The group, the Silicon Valley Toxics Coalition, said in its report that inmates who work at the prison recycling operation were not protected by the Fair Labor Standards Act and were paid from 20 cents to $1.26 an hour.The report also criticized Unicor for not properly disposing of toxic waste.The coalition said that it would like to see Dell and other high-technology companies devise a more systematic approach to recycling the goods they manufacture.”Companies deliver their products to market in an efficient manner and we want them to do the same thing for disposing of them,” said Sheila Davis, project director for the coalition’s Clean Computer Campaign.The coalition said that reliance on cheap prison labor was a major obstacle to the creation of a profitable recycling industry for discarded electronics.The other obstacle, the group said, is the export industry, which sends materials to Asia for recycling.

AT&T

AT&T. In 1993, the massive phone company laid off thousands of telephone operators—all union members—in order to increase their profits. Even though AT&T’s company policy regarding prison labor reads eerily like Wal-Mart’s, they have consistently used inmates to work in their call centers since ’93, barely paying them $2 a day.

The United States Now Imprisons More of Its People Than Any Other Country In The World Over 2 Million American Families

The prison-industrial complex even has its own lobbyists: according to a 2011 report from the Justice Policy Institute (JPI), the U.S.’ largest private prison company, the Corrections Corporation of America (CCA), and their competitor the GEO Group have both spent hundreds of thousands of dollars lobbying forlonger prison sentences.

falls_swat_team_member

Military Clothing

UNICOR’s inmate employees work on making jackets, helmets, uniforms and shoes for the United States military. An Alabama company, American Apparel Inc. also provides the same services to the U.S. military however, an executive at the company told CNN Money that competition for the contracts has become too stiff resulting in the company having to lay off 150 people over several years.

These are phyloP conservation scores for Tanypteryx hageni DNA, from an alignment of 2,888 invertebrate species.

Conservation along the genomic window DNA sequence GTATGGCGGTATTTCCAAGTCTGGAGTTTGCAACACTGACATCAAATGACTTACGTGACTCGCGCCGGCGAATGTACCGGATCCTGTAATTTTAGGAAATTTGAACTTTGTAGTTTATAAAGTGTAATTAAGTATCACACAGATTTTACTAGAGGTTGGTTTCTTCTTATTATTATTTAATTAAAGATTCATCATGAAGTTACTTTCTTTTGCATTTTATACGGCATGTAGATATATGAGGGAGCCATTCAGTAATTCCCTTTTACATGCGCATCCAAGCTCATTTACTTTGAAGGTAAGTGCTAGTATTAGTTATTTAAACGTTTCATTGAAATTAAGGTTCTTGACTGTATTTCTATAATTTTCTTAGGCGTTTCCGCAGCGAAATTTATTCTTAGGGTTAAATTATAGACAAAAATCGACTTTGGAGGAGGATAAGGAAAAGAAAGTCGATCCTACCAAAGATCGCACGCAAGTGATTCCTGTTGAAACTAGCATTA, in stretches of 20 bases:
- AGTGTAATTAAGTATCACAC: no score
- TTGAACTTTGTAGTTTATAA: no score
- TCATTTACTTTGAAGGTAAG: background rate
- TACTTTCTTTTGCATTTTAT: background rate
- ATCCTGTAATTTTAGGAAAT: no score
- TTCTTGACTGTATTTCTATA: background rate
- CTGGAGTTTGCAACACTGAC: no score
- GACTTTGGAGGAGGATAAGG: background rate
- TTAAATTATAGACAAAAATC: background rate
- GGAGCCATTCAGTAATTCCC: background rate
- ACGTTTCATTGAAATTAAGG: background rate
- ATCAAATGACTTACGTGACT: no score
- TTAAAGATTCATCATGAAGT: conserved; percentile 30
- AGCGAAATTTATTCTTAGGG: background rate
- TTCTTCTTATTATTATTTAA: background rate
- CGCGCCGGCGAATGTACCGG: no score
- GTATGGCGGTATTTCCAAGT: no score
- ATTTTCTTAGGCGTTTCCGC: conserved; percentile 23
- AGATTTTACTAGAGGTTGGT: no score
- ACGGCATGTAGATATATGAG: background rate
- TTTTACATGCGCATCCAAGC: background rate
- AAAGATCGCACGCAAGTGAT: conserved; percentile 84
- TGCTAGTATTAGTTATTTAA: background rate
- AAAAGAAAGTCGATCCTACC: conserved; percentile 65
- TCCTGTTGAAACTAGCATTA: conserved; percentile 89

Prison Blues Jean Company

Blue jeans
The Eastern Oregon Correctional Institution is home to a 47,000 square foot facility: The Prison Blues Jeans Factory. It makes jeans, jackets, T-shirts, and hats,We are located in Eastern Oregon near the base of the Blue Mountains in historic Pendleton Oregon, USA. All of our Prison Blues brand clothing are made by inmates currently serving time at the Eastern Oregon Correctional Institute,the profit goes to pay the inmates charge for being in the facility.Denim Apparel Proudly Made In The USA is their motto .

starbucks_coffee__whole_bean_pour_grinder_bw

Starbucks Coffee

http://www.bloomberg.com/research/stocks/private/snapshot.asp?privcapId=23628275  Since its exposure Signature packing solutions has been aquired by another fortune 500 corporation a often used tactic to hide prison labor http://www.usacorporates.com/us/business/signature-packaging-solutions/cw7D5t9D  Signature reported making just short of 5 million i the fiscal year http://www.businesswire.com/news/home/20050822005578/en/Interact-Merges-Signature-Packaging-Expands-Midwest-Distribution  Since 2005 signature was acquired by Interact Services and Signature Packaging Solutions is still growing packaging more products using prison labor . interact services do not hire convicted felons .

Packaging of Nintendo Games

During the holiday season, inmates at Twin Rivers Corrections Unit in Washington worked on packaging Nintendo Game Boys and games such as Super Mario Bros. and Donkey Kong. The inmates worked under subcontractor, Signature Packaging Solutions and the inmates stated that the work was very dull and repetitive inmates were paid  their normal rate of 35 cents to $1.10 an hour.

Prison Blues Jean Company